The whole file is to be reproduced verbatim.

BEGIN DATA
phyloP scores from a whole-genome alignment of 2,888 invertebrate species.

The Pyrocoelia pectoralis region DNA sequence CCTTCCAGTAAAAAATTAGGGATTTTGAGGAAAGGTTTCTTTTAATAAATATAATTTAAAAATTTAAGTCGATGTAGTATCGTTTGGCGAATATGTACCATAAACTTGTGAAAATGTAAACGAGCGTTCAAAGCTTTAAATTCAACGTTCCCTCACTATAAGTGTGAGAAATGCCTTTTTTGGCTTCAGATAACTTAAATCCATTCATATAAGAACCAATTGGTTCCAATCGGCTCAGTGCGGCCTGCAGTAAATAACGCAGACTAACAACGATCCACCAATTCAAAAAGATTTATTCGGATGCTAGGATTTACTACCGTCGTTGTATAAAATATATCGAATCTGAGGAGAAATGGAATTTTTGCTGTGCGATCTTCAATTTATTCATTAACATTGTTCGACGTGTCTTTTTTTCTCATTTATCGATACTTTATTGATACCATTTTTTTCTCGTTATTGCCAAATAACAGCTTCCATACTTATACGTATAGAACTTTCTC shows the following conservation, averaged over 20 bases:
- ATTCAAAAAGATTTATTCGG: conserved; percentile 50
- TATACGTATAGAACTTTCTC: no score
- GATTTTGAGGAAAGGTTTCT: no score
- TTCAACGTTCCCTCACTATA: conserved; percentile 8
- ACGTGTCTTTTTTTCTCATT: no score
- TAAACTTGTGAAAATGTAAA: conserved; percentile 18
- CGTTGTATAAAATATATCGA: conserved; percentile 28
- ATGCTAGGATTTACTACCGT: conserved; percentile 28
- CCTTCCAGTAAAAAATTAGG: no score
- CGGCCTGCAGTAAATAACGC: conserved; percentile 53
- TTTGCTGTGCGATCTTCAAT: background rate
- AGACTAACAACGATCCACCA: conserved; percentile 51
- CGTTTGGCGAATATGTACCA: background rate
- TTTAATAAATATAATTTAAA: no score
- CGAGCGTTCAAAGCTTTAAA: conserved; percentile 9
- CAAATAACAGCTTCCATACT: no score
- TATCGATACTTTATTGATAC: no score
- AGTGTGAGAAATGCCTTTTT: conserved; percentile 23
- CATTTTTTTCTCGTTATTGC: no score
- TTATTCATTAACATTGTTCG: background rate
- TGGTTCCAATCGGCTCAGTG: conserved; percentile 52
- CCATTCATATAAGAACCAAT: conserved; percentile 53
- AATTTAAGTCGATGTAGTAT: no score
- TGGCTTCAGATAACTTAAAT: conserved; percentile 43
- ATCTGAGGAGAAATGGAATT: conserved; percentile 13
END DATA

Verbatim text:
phyloP scores from a whole-genome alignment of 2,888 invertebrate species.

The Pyrocoelia pectoralis region DNA sequence CCTTCCAGTAAAAAATTAGGGATTTTGAGGAAAGGTTTCTTTTAATAAATATAATTTAAAAATTTAAGTCGATGTAGTATCGTTTGGCGAATATGTACCATAAACTTGTGAAAATGTAAACGAGCGTTCAAAGCTTTAAATTCAACGTTCCCTCACTATAAGTGTGAGAAATGCCTTTTTTGGCTTCAGATAACTTAAATCCATTCATATAAGAACCAATTGGTTCCAATCGGCTCAGTGCGGCCTGCAGTAAATAACGCAGACTAACAACGATCCACCAATTCAAAAAGATTTATTCGGATGCTAGGATTTACTACCGTCGTTGTATAAAATATATCGAATCTGAGGAGAAATGGAATTTTTGCTGTGCGATCTTCAATTTATTCATTAACATTGTTCGACGTGTCTTTTTTTCTCATTTATCGATACTTTATTGATACCATTTTTTTCTCGTTATTGCCAAATAACAGCTTCCATACTTATACGTATAGAACTTTCTC shows the following conservation, averaged over 20 bases:
- ATTCAAAAAGATTTATTCGG: conserved; percentile 50
- TATACGTATAGAACTTTCTC: no score
- GATTTTGAGGAAAGGTTTCT: no score
- TTCAACGTTCCCTCACTATA: conserved; percentile 8
- ACGTGTCTTTTTTTCTCATT: no score
- TAAACTTGTGAAAATGTAAA: conserved; percentile 18
- CGTTGTATAAAATATATCGA: conserved; percentile 28
- ATGCTAGGATTTACTACCGT: conserved; percentile 28
- CCTTCCAGTAAAAAATTAGG: no score
- CGGCCTGCAGTAAATAACGC: conserved; percentile 53
- TTTGCTGTGCGATCTTCAAT: background rate
- AGACTAACAACGATCCACCA: conserved; percentile 51
- CGTTTGGCGAATATGTACCA: background rate
- TTTAATAAATATAATTTAAA: no score
- CGAGCGTTCAAAGCTTTAAA: conserved; percentile 9
- CAAATAACAGCTTCCATACT: no score
- TATCGATACTTTATTGATAC: no score
- AGTGTGAGAAATGCCTTTTT: conserved; percentile 23
- CATTTTTTTCTCGTTATTGC: no score
- TTATTCATTAACATTGTTCG: background rate
- TGGTTCCAATCGGCTCAGTG: conserved; percentile 52
- CCATTCATATAAGAACCAAT: conserved; percentile 53
- AATTTAAGTCGATGTAGTAT: no score
- TGGCTTCAGATAACTTAAAT: conserved; percentile 43
- ATCTGAGGAGAAATGGAATT: conserved; percentile 13